Two-for-Tuesday vulnerabilities send Windows and Linux users scrambling

PRIVILEGE ESCALATION —

Both OSes have flaws that allow attackers with a toehold to elevate access.


The world woke up on Tuesday to two new vulnerabilities—one in Windows and the other in Linux—that allow hackers with a toehold in a vulnerable system to bypass OS security restrictions and access sensitive resources.

As operating systems and applications become harder to hack, successful attacks typically require two or more vulnerabilities. One vulnerability allows the attacker access to low-privileged OS resources, where code can be executed or sensitive data can be read. A second vulnerability elevates that code execution or file access to OS resources reserved for password storage or other sensitive operations. The value of so-called local privilege escalation vulnerabilities, accordingly, has increased in recent years.

Breaking Windows

The Windows vulnerability came to light by accident on Monday when a researcher observed what he believed was a coding regression in a beta version of the upcoming Windows 11. The researcher found that the contents of the security account manager—the database that stores user accounts and security descriptors for users on the local computer—could be read by users with limited system privileges.

That made it possible to extract cryptographically protected password data, discover the password used to install Windows, obtain the computer keys for the Windows data protection API—which can be used to decrypt private encryption keys—and create an account on the vulnerable machine. The result is that the local user can elevate privileges all the way to System, the highest level in Windows.

“I don’t know the full extent of the issue yet, but it’s too many to not be a problem I think,” researcher Jonas Lykkegaard noted. “Just so nobody is in doubt what this means, it’s EOP to SYSTEM for even sandboxed apps.”

yarh- for some reason on win11 the SAM file now is READ for users.
So if you have shadowvolumes enabled you can read the sam file like this:

I dont know the full extent of the issue yet, but its too many to not be a problem I think. pic.twitter.com/kl8gQ1FjFt

— Jonas L (@jonasLyk) July 19, 2021

People responding to Lykkegaard pointed out that the behavior wasn’t a regression introduced in Windows 11. Instead, the same vulnerability was present in the latest version of Windows 10. The US Computer Emergency Readiness Team said that the vulnerability is present when the Volume Shadow Copy Service—the Windows feature that allows the OS or applications to take “point-in-time snapshots” of an entire disk without locking the filesystem—is turned on.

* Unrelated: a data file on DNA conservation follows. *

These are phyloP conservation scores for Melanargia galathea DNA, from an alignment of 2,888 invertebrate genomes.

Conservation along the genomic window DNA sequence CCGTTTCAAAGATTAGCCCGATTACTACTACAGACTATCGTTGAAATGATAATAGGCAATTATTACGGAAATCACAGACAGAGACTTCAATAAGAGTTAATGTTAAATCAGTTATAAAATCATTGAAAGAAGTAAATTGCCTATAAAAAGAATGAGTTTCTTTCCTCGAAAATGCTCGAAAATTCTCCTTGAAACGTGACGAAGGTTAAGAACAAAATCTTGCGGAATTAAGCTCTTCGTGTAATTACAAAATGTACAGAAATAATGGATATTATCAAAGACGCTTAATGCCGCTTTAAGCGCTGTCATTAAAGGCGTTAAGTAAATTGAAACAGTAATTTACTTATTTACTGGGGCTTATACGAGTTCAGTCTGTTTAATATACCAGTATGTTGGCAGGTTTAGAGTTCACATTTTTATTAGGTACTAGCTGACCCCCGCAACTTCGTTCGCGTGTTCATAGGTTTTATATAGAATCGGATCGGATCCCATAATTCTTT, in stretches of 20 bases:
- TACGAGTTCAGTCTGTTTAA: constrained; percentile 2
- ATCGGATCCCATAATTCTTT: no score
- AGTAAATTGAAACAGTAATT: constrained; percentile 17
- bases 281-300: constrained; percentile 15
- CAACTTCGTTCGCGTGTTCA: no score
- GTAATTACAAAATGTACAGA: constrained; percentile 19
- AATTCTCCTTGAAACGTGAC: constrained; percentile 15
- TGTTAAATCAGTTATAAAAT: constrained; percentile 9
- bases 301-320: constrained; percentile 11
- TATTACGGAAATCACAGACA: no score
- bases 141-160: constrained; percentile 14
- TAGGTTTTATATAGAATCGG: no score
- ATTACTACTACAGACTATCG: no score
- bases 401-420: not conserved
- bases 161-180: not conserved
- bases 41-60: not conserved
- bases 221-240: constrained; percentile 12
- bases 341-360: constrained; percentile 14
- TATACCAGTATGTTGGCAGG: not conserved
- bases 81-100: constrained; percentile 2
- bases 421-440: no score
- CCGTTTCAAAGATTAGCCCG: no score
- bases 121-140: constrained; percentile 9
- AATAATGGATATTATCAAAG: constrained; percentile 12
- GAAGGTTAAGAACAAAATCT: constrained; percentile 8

The advisory explained:

If a VSS shadow copy of the system drive is available, a non-privileged user may leverage access to these files to achieve a number of impacts, including but not limited to:

  • Extract and leverage account password hashes
  • Discover the original Windows installation password
  • Obtain DPAPI computer keys, which can be used to decrypt all computer private keys
  • Obtain a computer machine account, which can be used in a silver ticket attack

Note that VSS shadow copies may not be available in some configurations; however, simply having a system drive that is larger than 128GB in size and then performing a Windows Update or installing an MSI will ensure that a VSS shadow copy will be automatically created. To check if a system has VSS shadow copies available, run the following command from a privileged command prompt:
vssadmin list shadows

Researcher Benjamin Delpy showed how the vulnerability can be exploited to obtain password hashes or other sensitive data:

Currently, there is no patch available. A Microsoft representative said company officials are investigating the vulnerability and will take appropriate action as needed. The vulnerability is being tracked as CVE-2021-36934. Microsoft said here that exploits in the wild are “more likely.”

Et tu, Linux kernel?

Most versions of Linux, meanwhile, are in the process of distributing a fix for a vulnerability disclosed on Tuesday. CVE-2021-33909, as the security flaw is tracked, allows an untrusted user to gain unfettered system rights by creating, mounting, and deleting a deep directory structure with a total path length that exceeds 1GB and then opening and reading the /proc/self/mountinfo file.

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